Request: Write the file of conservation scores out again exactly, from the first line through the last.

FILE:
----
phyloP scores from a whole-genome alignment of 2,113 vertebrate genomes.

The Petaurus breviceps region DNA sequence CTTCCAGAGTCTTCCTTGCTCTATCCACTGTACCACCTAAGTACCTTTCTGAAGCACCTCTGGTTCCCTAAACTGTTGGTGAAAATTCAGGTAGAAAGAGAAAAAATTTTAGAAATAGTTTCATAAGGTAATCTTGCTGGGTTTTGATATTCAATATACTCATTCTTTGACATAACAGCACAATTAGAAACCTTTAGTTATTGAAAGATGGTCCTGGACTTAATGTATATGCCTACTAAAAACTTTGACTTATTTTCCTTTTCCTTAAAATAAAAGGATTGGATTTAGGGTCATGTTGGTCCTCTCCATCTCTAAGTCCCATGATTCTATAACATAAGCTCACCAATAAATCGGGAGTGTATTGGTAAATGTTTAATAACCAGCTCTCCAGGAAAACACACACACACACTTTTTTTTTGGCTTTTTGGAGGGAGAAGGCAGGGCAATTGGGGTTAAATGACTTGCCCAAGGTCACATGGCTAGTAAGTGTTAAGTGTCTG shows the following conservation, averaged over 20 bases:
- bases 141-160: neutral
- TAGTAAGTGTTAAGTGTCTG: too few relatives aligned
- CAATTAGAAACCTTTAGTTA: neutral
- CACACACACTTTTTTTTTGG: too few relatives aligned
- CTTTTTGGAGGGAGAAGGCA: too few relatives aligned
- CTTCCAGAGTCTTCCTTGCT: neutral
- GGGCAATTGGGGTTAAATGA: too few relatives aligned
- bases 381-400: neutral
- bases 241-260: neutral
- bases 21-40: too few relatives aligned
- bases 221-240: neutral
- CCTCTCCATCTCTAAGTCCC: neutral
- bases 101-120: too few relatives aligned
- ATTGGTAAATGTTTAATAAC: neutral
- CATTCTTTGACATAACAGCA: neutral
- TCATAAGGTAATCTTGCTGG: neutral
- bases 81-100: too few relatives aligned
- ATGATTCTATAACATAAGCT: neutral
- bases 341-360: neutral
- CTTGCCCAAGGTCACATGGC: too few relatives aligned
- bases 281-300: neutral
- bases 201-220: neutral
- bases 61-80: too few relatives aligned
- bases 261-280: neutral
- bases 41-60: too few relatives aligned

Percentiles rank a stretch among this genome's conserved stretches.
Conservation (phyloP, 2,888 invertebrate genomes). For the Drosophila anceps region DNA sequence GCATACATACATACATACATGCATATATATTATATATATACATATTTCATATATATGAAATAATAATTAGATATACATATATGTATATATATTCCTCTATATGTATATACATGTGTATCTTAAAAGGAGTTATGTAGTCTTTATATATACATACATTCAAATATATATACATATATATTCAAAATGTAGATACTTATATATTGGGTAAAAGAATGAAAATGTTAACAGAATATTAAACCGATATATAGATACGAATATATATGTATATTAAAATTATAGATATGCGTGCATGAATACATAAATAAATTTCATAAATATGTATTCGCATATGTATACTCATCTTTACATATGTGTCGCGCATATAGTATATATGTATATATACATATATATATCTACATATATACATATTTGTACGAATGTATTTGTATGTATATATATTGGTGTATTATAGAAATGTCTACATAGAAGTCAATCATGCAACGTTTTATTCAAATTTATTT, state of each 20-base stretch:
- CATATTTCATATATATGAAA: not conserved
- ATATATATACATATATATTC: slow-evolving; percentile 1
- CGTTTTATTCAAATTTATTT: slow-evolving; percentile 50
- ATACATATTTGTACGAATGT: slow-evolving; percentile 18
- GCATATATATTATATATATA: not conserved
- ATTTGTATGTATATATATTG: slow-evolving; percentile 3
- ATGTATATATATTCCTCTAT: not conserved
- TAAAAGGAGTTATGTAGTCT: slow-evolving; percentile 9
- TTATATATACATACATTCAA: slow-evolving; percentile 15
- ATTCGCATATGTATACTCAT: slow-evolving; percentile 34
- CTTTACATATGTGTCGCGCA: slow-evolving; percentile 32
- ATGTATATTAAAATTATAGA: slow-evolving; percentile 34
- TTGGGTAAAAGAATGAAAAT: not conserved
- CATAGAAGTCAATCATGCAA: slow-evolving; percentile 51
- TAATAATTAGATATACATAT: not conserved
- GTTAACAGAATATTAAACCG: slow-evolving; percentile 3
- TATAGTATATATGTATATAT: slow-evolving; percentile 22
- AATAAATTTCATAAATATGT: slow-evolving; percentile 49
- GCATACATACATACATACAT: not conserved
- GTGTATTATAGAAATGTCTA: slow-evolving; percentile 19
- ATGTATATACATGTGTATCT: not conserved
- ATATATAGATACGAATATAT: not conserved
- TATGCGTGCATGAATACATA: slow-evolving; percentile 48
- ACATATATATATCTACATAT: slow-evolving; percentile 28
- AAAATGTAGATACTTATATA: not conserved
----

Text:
phyloP scores from a whole-genome alignment of 2,113 vertebrate genomes.

The Petaurus breviceps region DNA sequence CTTCCAGAGTCTTCCTTGCTCTATCCACTGTACCACCTAAGTACCTTTCTGAAGCACCTCTGGTTCCCTAAACTGTTGGTGAAAATTCAGGTAGAAAGAGAAAAAATTTTAGAAATAGTTTCATAAGGTAATCTTGCTGGGTTTTGATATTCAATATACTCATTCTTTGACATAACAGCACAATTAGAAACCTTTAGTTATTGAAAGATGGTCCTGGACTTAATGTATATGCCTACTAAAAACTTTGACTTATTTTCCTTTTCCTTAAAATAAAAGGATTGGATTTAGGGTCATGTTGGTCCTCTCCATCTCTAAGTCCCATGATTCTATAACATAAGCTCACCAATAAATCGGGAGTGTATTGGTAAATGTTTAATAACCAGCTCTCCAGGAAAACACACACACACACTTTTTTTTTGGCTTTTTGGAGGGAGAAGGCAGGGCAATTGGGGTTAAATGACTTGCCCAAGGTCACATGGCTAGTAAGTGTTAAGTGTCTG shows the following conservation, averaged over 20 bases:
- bases 141-160: neutral
- TAGTAAGTGTTAAGTGTCTG: too few relatives aligned
- CAATTAGAAACCTTTAGTTA: neutral
- CACACACACTTTTTTTTTGG: too few relatives aligned
- CTTTTTGGAGGGAGAAGGCA: too few relatives aligned
- CTTCCAGAGTCTTCCTTGCT: neutral
- GGGCAATTGGGGTTAAATGA: too few relatives aligned
- bases 381-400: neutral
- bases 241-260: neutral
- bases 21-40: too few relatives aligned
- bases 221-240: neutral
- CCTCTCCATCTCTAAGTCCC: neutral
- bases 101-120: too few relatives aligned
- ATTGGTAAATGTTTAATAAC: neutral
- CATTCTTTGACATAACAGCA: neutral
- TCATAAGGTAATCTTGCTGG: neutral
- bases 81-100: too few relatives aligned
- ATGATTCTATAACATAAGCT: neutral
- bases 341-360: neutral
- CTTGCCCAAGGTCACATGGC: too few relatives aligned
- bases 281-300: neutral
- bases 201-220: neutral
- bases 61-80: too few relatives aligned
- bases 261-280: neutral
- bases 41-60: too few relatives aligned

Percentiles rank a stretch among this genome's conserved stretches.
Conservation (phyloP, 2,888 invertebrate genomes). For the Drosophila anceps region DNA sequence GCATACATACATACATACATGCATATATATTATATATATACATATTTCATATATATGAAATAATAATTAGATATACATATATGTATATATATTCCTCTATATGTATATACATGTGTATCTTAAAAGGAGTTATGTAGTCTTTATATATACATACATTCAAATATATATACATATATATTCAAAATGTAGATACTTATATATTGGGTAAAAGAATGAAAATGTTAACAGAATATTAAACCGATATATAGATACGAATATATATGTATATTAAAATTATAGATATGCGTGCATGAATACATAAATAAATTTCATAAATATGTATTCGCATATGTATACTCATCTTTACATATGTGTCGCGCATATAGTATATATGTATATATACATATATATATCTACATATATACATATTTGTACGAATGTATTTGTATGTATATATATTGGTGTATTATAGAAATGTCTACATAGAAGTCAATCATGCAACGTTTTATTCAAATTTATTT, state of each 20-base stretch:
- CATATTTCATATATATGAAA: not conserved
- ATATATATACATATATATTC: slow-evolving; percentile 1
- CGTTTTATTCAAATTTATTT: slow-evolving; percentile 50
- ATACATATTTGTACGAATGT: slow-evolving; percentile 18
- GCATATATATTATATATATA: not conserved
- ATTTGTATGTATATATATTG: slow-evolving; percentile 3
- ATGTATATATATTCCTCTAT: not conserved
- TAAAAGGAGTTATGTAGTCT: slow-evolving; percentile 9
- TTATATATACATACATTCAA: slow-evolving; percentile 15
- ATTCGCATATGTATACTCAT: slow-evolving; percentile 34
- CTTTACATATGTGTCGCGCA: slow-evolving; percentile 32
- ATGTATATTAAAATTATAGA: slow-evolving; percentile 34
- TTGGGTAAAAGAATGAAAAT: not conserved
- CATAGAAGTCAATCATGCAA: slow-evolving; percentile 51
- TAATAATTAGATATACATAT: not conserved
- GTTAACAGAATATTAAACCG: slow-evolving; percentile 3
- TATAGTATATATGTATATAT: slow-evolving; percentile 22
- AATAAATTTCATAAATATGT: slow-evolving; percentile 49
- GCATACATACATACATACAT: not conserved
- GTGTATTATAGAAATGTCTA: slow-evolving; percentile 19
- ATGTATATACATGTGTATCT: not conserved
- ATATATAGATACGAATATAT: not conserved
- TATGCGTGCATGAATACATA: slow-evolving; percentile 48
- ACATATATATATCTACATAT: slow-evolving; percentile 28
- AAAATGTAGATACTTATATA: not conserved